As a dietitian, food lover, and mom, I believe food should be nourishing, taste good, and appeal to the majority of mouths at my table. This task is NOT easy, and in fact, outside of getting my kids to sleep, it is one of the most challenging tasks for me. With three young children under the age of 5, I also admit that simply eating together is exhausting! Come on over, and it will be pretty impossible for us to carry on a conversation because children are competing to see who can say “poop” the loudest and/or crying in protest because they can’t use the chef knife to cut up their melon. The reason I continue to put myself through this mealtime circus is because I know eating that as a family is strongly related to better performance in school, less involvement in risky behaviors, and maintenance of a healthy body weight. For our young family, it is also a time to teach gratitude, emulate good manners, promote positive table talk, and display adventurous eating by trying new foods.
With each child who has been added to our kitchen table, I have learned to let go of control and honor my favorite feeding philosophy called the Division of Responsibility by Registered Dietitian, Ellyn Satter. Her philosophy states that parents are responsible for what, when, where and children are responsible for how much to eat and whether they want to eat or not. While following this guidance is not always easy, it is a guiding principle I strive to achieve in addition to these 3 foundational “P’s” for surviving family mealtime.
- Persistence: Don’t give up – your kids will spit it out, tell you it’s gross, or object to even trying a meal that you spent hours making. Don’t let that turn you into a “mac-and-cheese-only” mom. Keep offering the foods you want them to eat and offer those nourishing foods you know they need. Try different food “forms.” For example, if they don’t like black beans, try refried beans in a burrito. Put a favorite food on their plate that you know they will eat but continue to introduce new foods and prior rejected ones. It can take 20 times of exposure for a kid to decide if they like a food before adoption. Keep it in the meal rotation.
- Positivity: I hope my kitchen table is always be a place my children will want to be. Just last night I raised my voice in frustration as another child tried to crawl across the table. Yes, it is an on-going challenge, but I forge on to make the eating experience a positive one. The table is also not a place to bargain with a dessert in order to get a child to eat their veggies or bring up the recent C- minus on a report card. When a child doesn’t like a food, I try to teach them to really describe what they don’t like (too chewy, sour, etc) vs. letting them get away with words like “icky” or “gross” that are not only negative, but influence other sibling’s foods choices as well.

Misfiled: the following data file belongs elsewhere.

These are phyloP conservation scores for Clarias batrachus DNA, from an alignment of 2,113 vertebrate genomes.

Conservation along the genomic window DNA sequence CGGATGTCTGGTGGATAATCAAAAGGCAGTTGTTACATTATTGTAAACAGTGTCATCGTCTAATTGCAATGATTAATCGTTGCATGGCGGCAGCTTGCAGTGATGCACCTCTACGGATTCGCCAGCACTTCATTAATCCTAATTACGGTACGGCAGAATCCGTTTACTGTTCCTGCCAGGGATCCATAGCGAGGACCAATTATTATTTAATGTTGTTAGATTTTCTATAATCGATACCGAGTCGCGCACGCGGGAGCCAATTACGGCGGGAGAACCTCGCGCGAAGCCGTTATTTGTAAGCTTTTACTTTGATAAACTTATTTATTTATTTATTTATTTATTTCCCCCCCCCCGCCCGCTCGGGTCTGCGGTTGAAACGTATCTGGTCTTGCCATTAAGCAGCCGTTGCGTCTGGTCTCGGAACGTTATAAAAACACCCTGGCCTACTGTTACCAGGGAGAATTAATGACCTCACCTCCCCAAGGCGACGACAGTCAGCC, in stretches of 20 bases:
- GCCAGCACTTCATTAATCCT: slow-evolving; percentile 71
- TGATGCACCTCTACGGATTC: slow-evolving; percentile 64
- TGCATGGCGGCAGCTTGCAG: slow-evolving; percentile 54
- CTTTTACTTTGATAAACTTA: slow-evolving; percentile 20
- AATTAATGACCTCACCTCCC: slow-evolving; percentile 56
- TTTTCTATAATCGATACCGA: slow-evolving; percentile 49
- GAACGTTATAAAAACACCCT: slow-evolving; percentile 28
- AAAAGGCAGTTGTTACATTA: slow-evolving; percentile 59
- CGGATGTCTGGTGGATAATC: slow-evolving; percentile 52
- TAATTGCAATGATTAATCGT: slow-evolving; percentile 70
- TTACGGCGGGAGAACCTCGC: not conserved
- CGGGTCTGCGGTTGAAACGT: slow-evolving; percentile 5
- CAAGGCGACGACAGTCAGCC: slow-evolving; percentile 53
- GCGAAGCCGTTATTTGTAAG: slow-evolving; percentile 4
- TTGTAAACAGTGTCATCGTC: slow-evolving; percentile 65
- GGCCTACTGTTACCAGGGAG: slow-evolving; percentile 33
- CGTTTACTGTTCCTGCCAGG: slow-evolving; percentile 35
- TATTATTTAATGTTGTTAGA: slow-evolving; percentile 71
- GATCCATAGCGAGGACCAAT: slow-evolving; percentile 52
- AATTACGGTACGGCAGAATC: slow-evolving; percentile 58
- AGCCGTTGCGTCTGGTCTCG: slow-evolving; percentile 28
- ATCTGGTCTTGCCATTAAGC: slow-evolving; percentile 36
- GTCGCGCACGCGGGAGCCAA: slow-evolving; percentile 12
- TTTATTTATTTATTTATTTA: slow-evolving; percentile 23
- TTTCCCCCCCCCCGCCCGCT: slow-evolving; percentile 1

- Planning: Unless you have a personal chef, healthy meals don’t just happen. From those first days of baby food, I had more time to plan for variety with more time to shop and cook. However, meal planning today requires more strategy. Meal planning today often takes one hour on a weekday, with grocery shopping early Saturday morning and meal prep/cooking on Sunday during naps. This process takes time, but it saves time + energy + sanity later in the week.
I often reminisce about the times prior to kids when I lingered at the table by myself or with my husband, but I wouldn’t trade the current chaotic meals (ok, maybe just a few) for anything. As we all know, the days (or meals) can be long, but the years go by fast. As my children get older, mealtime will look different: the after-school calendar will be busier, random babble or toddler talk will turn into engaging conversations, and sippy cups will be no more.
The best way to show children that you love them is to listen to them, & the kitchen table is the ideal time for them to have your ear.
The best way to show children that you love them is to listen to them, and the kitchen table is the ideal time for them to have your ear.